Once again the verse in question is Matthew 5:13, but today I’d also like to add its counterparts, Luke 14:34-35 and Mark 9:50. If you’ve been reading my previous thoughts, you know I have discussed how Christians are supposed to point people toward God and we do that by living lives set apart from this world. This final post will ponder what happens when Christians find themselves feeling a little less than salty.
“You are the salt of the earth. But what good is salt if it has lost its flavor? Can you make it salty again? It will be thrown out and trampled underfoot as worthless.” Matthew 5:13
“Salt is good for seasoning. But if it loses its flavor, how do you make it salty again? Flavorless salt is good neither for the soil nor for the manure pile. It is thrown away. Anyone with ears to hear should listen and understand!” Luke 14:34-35
Salt is good for seasoning. But if it loses its flavor, how do you make it salty again? You must have the qualities of salt among yourselves and live in peace with each other.” Mark 9:50
Less Than Salty
If we are honest with ourselves, I think we can all find times in our lives when we are less than salty. These are our less-than-proud moments when our actions and words don’t point back to Jesus. For me, these moments happen when I let myself get a little too bothered by what people think about me. Someone will say something that strikes me as a bit abrasive or look at me in an odd way and I’ll just snap back with a sarcastic or angry statement. I feel guilty immediately but for me asking for forgiveness is sometimes harder than getting a cat to bark. Without even trying I’ve finished two actions that are less than salty; not only did I snap back at what could have been an innocent comment or glance but I also failed to show humility. While one situation like this probably doesn’t mean that I have lost my saltiness entirely, it was one opportunity where I could have pointed someone toward God. If I’m not careful those instances pile up quickly and I lose track of what I’m really here on Earth to do.
So what do we do when we’re feeling less than salty? Something must be done because Matthew bluntly reminds us that flavorless salt should be thrown out and trampled underfoot. Luke gets a bit harsher and says that flavorless salt isn’t even useful in the manure pile and should be quickly thrown out. Yikes! We better get our act together.
Mark mentions the qualities of salt which I think can most easily be summed up by looking at the fruits of the spirit found in Galatians 5.
But the Holy Spirit produces this kind of fruit in our lives: love, joy, peace, patience, kindness, goodness, faithfulness, gentleness, and self-control. There is no law against these things!
Those who belong to Christ Jesus have nailed the passions and desires of their sinful nature to his cross and crucified them there. Since we are living by the Spirit, let us follow the Spirit’s leading in every part of our lives. Let us not become conceited, or provoke one another, or be jealous of one another. Galatians 5:22-26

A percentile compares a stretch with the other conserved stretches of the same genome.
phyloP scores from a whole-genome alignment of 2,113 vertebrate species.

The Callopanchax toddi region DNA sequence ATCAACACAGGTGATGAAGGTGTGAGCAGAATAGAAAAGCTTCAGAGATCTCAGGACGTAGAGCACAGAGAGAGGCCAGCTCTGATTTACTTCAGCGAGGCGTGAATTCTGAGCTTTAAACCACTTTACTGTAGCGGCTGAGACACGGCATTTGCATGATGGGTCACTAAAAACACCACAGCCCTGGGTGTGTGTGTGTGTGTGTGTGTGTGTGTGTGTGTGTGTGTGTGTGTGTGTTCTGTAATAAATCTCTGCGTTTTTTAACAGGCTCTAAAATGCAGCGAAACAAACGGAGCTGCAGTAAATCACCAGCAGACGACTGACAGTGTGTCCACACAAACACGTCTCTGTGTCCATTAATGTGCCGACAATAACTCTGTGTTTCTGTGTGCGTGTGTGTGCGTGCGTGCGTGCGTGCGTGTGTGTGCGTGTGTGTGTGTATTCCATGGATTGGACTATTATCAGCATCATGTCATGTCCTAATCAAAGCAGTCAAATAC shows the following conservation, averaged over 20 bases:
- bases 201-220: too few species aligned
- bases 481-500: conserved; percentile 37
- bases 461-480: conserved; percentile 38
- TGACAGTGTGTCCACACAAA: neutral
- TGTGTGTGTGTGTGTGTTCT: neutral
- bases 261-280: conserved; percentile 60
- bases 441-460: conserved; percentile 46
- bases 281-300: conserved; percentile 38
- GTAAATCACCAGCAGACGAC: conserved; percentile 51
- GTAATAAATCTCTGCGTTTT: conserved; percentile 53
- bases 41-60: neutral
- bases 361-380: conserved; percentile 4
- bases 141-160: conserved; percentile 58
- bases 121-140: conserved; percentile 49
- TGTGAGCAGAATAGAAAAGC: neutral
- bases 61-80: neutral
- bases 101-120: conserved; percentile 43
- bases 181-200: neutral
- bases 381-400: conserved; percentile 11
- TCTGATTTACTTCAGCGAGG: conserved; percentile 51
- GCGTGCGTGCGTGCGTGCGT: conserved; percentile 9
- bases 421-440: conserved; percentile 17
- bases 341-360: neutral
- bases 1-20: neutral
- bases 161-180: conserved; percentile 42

Firstly, when we find ourselves feeling less than salty, we should plead with the spirit to renew in us these gifts given so that we can be salt to the world. Thankfully, these are not attributes we have to produce within ourselves because we have the Holy Spirit to guide us toward these gifts. All we need a heart willing to be molded. We must give our desires over to Jesus and follow the guidance of the Holy Spirit. As this set of verses finishes, we are reminded to be humble, kind toward one another, and not jealous. These are tall orders but thankfully there is Someone who can help us in these endeavors.
Secondly, Mark tells us to live in peace with one another. In Romans 5, Paul gives a few hints as to how to live at peace with one another. He says to “be honest in your evaluation of yourselves” (12:3) meaning that we should realize that as individuals we have faults. I equate this evaluation with humility. Pride would be thinking that your way is always the best way, so humility realizes that your way could be wrong. Paul also tells us to “really love one another” rather than just pretending to love each other (12:9). This may be harder at some times than others. Somewhere I have read or heard that when working with someone, always assume that the person has the best intentions. Many of our conflicts come about when we assume that someone else is out to get us. Not only is this prideful but also malicious. Many times these conflicts could be avoided if we assumed that the person’s intentions are honorable until they prove to be dishonorable. Finally Paul says to let God handle the revenge (12:14-21). Our response to injustice should be to bless those who persecute us and remember that God is in charge of delivering discipline and justice.
Can we be made salty again? I think so. The Bible gives many examples where someone falls prey to human desires and sins but God forgives that person and draws him/her back into the fold.
But if we confess our sins to him, he is faithful and just to forgive us our sins and to cleanse us from all wickedness. 1 John 1:9
Thank God for his mercy. Now go be salty!